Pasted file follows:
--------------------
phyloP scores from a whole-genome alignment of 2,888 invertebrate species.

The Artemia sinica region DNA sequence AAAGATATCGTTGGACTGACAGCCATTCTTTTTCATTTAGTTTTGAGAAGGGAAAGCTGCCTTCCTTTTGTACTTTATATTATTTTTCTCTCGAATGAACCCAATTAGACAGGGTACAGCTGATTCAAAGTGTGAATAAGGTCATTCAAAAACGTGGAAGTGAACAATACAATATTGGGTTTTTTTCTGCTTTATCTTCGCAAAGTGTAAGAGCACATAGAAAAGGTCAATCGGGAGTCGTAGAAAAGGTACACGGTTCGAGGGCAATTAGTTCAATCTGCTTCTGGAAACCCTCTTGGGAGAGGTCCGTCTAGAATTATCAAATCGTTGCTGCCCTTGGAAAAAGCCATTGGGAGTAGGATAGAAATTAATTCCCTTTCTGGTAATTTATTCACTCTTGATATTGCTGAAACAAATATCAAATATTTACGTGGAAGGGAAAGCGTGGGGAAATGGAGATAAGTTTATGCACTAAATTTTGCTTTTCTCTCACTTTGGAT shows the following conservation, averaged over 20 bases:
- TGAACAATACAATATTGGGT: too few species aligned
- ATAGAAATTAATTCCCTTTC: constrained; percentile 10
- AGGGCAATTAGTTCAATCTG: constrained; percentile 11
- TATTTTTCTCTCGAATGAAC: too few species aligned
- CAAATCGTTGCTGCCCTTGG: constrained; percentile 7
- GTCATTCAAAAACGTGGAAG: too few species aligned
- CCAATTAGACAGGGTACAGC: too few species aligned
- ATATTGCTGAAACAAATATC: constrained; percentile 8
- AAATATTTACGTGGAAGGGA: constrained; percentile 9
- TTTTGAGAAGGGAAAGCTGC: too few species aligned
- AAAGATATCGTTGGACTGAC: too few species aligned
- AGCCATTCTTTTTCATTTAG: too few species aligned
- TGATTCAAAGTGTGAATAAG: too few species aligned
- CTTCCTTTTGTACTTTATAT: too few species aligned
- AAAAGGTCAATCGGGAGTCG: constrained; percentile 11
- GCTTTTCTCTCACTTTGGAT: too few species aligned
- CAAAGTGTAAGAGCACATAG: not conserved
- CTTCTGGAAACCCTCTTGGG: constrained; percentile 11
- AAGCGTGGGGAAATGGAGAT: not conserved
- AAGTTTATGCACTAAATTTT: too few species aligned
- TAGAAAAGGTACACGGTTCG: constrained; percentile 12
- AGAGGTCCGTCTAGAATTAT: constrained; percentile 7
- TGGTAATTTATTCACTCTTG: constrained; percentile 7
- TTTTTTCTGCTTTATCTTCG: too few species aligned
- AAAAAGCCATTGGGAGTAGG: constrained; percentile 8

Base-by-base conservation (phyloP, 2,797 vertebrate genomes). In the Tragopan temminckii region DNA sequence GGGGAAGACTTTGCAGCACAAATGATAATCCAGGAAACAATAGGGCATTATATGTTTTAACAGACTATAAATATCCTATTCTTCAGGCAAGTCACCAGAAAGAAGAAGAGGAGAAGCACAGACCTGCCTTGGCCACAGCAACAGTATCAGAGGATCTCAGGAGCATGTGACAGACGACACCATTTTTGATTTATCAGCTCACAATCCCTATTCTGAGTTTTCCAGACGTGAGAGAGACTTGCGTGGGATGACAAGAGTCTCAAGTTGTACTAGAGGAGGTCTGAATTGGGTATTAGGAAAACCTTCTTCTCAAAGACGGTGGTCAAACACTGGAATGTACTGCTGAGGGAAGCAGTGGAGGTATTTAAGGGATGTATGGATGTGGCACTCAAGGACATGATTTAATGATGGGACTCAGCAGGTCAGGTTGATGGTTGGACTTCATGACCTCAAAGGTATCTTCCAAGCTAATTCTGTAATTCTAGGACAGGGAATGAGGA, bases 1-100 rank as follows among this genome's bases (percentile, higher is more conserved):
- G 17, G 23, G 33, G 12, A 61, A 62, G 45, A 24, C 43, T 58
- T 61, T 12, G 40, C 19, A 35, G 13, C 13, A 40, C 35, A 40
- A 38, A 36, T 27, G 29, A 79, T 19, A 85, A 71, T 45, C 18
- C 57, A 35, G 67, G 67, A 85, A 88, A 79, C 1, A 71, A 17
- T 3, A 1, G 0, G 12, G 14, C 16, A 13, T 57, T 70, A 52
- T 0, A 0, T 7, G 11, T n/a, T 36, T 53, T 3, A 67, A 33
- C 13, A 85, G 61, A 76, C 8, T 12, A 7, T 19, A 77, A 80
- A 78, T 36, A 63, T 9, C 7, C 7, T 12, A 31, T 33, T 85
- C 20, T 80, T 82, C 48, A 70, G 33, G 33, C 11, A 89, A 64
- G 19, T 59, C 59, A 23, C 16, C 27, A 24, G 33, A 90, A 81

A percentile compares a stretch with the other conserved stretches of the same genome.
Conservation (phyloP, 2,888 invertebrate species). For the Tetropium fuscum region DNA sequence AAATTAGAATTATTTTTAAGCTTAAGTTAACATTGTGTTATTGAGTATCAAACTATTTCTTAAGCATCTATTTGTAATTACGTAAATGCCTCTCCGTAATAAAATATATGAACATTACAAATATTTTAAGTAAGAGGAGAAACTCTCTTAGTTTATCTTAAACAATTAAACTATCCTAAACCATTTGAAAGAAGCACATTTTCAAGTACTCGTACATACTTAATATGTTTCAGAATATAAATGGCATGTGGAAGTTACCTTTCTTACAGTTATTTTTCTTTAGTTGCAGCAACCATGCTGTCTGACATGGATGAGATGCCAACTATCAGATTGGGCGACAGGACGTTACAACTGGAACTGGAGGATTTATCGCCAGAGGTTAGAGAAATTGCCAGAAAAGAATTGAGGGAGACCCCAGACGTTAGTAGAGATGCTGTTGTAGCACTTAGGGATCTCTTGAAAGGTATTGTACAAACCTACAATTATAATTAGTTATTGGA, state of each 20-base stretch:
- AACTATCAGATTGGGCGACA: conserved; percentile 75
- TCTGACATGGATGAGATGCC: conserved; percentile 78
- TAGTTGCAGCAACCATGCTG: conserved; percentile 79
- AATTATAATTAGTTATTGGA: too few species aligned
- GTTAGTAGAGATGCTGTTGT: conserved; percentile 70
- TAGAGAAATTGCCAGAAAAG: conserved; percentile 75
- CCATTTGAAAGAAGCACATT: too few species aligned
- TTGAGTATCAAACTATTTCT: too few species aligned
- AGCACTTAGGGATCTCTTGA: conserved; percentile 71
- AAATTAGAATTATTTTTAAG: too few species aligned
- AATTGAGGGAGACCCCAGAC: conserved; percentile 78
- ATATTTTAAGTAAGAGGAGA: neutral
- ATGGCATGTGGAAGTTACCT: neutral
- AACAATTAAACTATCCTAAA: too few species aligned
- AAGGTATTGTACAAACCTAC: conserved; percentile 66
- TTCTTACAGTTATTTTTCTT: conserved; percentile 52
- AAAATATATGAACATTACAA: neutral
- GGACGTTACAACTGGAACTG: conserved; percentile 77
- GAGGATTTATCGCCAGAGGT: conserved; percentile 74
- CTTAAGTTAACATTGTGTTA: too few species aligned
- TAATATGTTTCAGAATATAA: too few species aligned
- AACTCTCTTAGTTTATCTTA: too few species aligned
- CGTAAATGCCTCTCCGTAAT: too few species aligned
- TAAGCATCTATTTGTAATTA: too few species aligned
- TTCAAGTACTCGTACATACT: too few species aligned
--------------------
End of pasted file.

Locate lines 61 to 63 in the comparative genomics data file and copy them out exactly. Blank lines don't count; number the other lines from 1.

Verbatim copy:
- TAATATGTTTCAGAATATAA: too few species aligned
- AACTCTCTTAGTTTATCTTA: too few species aligned
- CGTAAATGCCTCTCCGTAAT: too few species aligned